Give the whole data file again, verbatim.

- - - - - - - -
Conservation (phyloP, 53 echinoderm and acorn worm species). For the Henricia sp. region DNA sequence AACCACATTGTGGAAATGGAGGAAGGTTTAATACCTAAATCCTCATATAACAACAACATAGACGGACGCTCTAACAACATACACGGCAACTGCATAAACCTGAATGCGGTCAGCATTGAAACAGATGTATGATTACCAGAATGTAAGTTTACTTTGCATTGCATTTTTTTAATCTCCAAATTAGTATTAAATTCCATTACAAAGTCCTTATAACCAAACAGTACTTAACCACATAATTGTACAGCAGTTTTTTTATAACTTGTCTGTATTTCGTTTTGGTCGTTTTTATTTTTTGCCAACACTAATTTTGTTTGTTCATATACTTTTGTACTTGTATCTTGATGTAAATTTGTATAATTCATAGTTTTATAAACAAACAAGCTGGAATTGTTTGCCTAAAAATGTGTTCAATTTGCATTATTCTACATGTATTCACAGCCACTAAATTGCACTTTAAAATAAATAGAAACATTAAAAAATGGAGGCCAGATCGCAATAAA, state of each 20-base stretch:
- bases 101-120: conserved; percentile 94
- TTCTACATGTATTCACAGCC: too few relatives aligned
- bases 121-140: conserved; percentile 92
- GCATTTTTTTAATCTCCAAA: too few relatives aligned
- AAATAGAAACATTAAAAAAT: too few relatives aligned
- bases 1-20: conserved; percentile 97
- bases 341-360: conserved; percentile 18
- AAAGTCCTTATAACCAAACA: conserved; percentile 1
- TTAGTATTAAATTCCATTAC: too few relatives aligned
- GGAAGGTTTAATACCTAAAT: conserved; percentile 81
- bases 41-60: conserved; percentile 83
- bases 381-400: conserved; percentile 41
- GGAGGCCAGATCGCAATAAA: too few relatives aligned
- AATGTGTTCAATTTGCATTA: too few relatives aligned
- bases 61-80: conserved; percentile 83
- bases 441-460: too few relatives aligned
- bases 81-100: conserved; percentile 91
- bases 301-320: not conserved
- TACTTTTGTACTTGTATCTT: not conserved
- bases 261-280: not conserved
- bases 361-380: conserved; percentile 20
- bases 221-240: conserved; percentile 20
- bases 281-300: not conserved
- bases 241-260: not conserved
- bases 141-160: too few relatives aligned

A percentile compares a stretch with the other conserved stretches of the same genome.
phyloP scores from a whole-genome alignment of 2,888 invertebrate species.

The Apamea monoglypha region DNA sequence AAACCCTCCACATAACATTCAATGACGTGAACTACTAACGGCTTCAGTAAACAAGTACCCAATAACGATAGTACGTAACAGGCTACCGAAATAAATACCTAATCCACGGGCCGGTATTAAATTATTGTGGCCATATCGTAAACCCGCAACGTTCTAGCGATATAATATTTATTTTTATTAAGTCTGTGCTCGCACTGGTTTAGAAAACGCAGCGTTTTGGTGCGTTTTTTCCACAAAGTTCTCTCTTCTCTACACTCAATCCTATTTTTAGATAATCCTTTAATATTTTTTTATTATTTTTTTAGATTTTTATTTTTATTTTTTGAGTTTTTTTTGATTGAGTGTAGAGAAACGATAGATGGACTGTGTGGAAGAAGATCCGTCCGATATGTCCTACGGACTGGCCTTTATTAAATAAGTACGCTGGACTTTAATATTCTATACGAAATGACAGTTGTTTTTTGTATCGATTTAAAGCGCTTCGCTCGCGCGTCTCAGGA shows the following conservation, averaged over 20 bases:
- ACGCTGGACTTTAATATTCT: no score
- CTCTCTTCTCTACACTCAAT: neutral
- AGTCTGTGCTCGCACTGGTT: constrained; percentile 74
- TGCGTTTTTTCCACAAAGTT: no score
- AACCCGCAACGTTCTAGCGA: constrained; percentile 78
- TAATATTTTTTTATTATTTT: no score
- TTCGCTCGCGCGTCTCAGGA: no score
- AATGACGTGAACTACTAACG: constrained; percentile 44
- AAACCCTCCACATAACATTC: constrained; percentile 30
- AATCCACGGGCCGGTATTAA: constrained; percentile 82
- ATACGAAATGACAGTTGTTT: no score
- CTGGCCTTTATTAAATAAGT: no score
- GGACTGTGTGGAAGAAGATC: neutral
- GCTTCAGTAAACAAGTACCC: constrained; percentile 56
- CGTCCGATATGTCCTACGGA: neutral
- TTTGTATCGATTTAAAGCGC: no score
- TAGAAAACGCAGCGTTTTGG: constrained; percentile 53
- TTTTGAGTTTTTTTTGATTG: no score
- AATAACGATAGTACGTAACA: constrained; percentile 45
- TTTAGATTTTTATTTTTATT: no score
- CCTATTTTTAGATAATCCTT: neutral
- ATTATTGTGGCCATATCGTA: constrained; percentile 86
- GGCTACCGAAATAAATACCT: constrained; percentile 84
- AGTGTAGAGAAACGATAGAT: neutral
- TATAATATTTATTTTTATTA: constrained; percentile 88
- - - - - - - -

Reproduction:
Conservation (phyloP, 53 echinoderm and acorn worm species). For the Henricia sp. region DNA sequence AACCACATTGTGGAAATGGAGGAAGGTTTAATACCTAAATCCTCATATAACAACAACATAGACGGACGCTCTAACAACATACACGGCAACTGCATAAACCTGAATGCGGTCAGCATTGAAACAGATGTATGATTACCAGAATGTAAGTTTACTTTGCATTGCATTTTTTTAATCTCCAAATTAGTATTAAATTCCATTACAAAGTCCTTATAACCAAACAGTACTTAACCACATAATTGTACAGCAGTTTTTTTATAACTTGTCTGTATTTCGTTTTGGTCGTTTTTATTTTTTGCCAACACTAATTTTGTTTGTTCATATACTTTTGTACTTGTATCTTGATGTAAATTTGTATAATTCATAGTTTTATAAACAAACAAGCTGGAATTGTTTGCCTAAAAATGTGTTCAATTTGCATTATTCTACATGTATTCACAGCCACTAAATTGCACTTTAAAATAAATAGAAACATTAAAAAATGGAGGCCAGATCGCAATAAA, state of each 20-base stretch:
- bases 101-120: conserved; percentile 94
- TTCTACATGTATTCACAGCC: too few relatives aligned
- bases 121-140: conserved; percentile 92
- GCATTTTTTTAATCTCCAAA: too few relatives aligned
- AAATAGAAACATTAAAAAAT: too few relatives aligned
- bases 1-20: conserved; percentile 97
- bases 341-360: conserved; percentile 18
- AAAGTCCTTATAACCAAACA: conserved; percentile 1
- TTAGTATTAAATTCCATTAC: too few relatives aligned
- GGAAGGTTTAATACCTAAAT: conserved; percentile 81
- bases 41-60: conserved; percentile 83
- bases 381-400: conserved; percentile 41
- GGAGGCCAGATCGCAATAAA: too few relatives aligned
- AATGTGTTCAATTTGCATTA: too few relatives aligned
- bases 61-80: conserved; percentile 83
- bases 441-460: too few relatives aligned
- bases 81-100: conserved; percentile 91
- bases 301-320: not conserved
- TACTTTTGTACTTGTATCTT: not conserved
- bases 261-280: not conserved
- bases 361-380: conserved; percentile 20
- bases 221-240: conserved; percentile 20
- bases 281-300: not conserved
- bases 241-260: not conserved
- bases 141-160: too few relatives aligned

A percentile compares a stretch with the other conserved stretches of the same genome.
phyloP scores from a whole-genome alignment of 2,888 invertebrate species.

The Apamea monoglypha region DNA sequence AAACCCTCCACATAACATTCAATGACGTGAACTACTAACGGCTTCAGTAAACAAGTACCCAATAACGATAGTACGTAACAGGCTACCGAAATAAATACCTAATCCACGGGCCGGTATTAAATTATTGTGGCCATATCGTAAACCCGCAACGTTCTAGCGATATAATATTTATTTTTATTAAGTCTGTGCTCGCACTGGTTTAGAAAACGCAGCGTTTTGGTGCGTTTTTTCCACAAAGTTCTCTCTTCTCTACACTCAATCCTATTTTTAGATAATCCTTTAATATTTTTTTATTATTTTTTTAGATTTTTATTTTTATTTTTTGAGTTTTTTTTGATTGAGTGTAGAGAAACGATAGATGGACTGTGTGGAAGAAGATCCGTCCGATATGTCCTACGGACTGGCCTTTATTAAATAAGTACGCTGGACTTTAATATTCTATACGAAATGACAGTTGTTTTTTGTATCGATTTAAAGCGCTTCGCTCGCGCGTCTCAGGA shows the following conservation, averaged over 20 bases:
- ACGCTGGACTTTAATATTCT: no score
- CTCTCTTCTCTACACTCAAT: neutral
- AGTCTGTGCTCGCACTGGTT: constrained; percentile 74
- TGCGTTTTTTCCACAAAGTT: no score
- AACCCGCAACGTTCTAGCGA: constrained; percentile 78
- TAATATTTTTTTATTATTTT: no score
- TTCGCTCGCGCGTCTCAGGA: no score
- AATGACGTGAACTACTAACG: constrained; percentile 44
- AAACCCTCCACATAACATTC: constrained; percentile 30
- AATCCACGGGCCGGTATTAA: constrained; percentile 82
- ATACGAAATGACAGTTGTTT: no score
- CTGGCCTTTATTAAATAAGT: no score
- GGACTGTGTGGAAGAAGATC: neutral
- GCTTCAGTAAACAAGTACCC: constrained; percentile 56
- CGTCCGATATGTCCTACGGA: neutral
- TTTGTATCGATTTAAAGCGC: no score
- TAGAAAACGCAGCGTTTTGG: constrained; percentile 53
- TTTTGAGTTTTTTTTGATTG: no score
- AATAACGATAGTACGTAACA: constrained; percentile 45
- TTTAGATTTTTATTTTTATT: no score
- CCTATTTTTAGATAATCCTT: neutral
- ATTATTGTGGCCATATCGTA: constrained; percentile 86
- GGCTACCGAAATAAATACCT: constrained; percentile 84
- AGTGTAGAGAAACGATAGAT: neutral
- TATAATATTTATTTTTATTA: constrained; percentile 88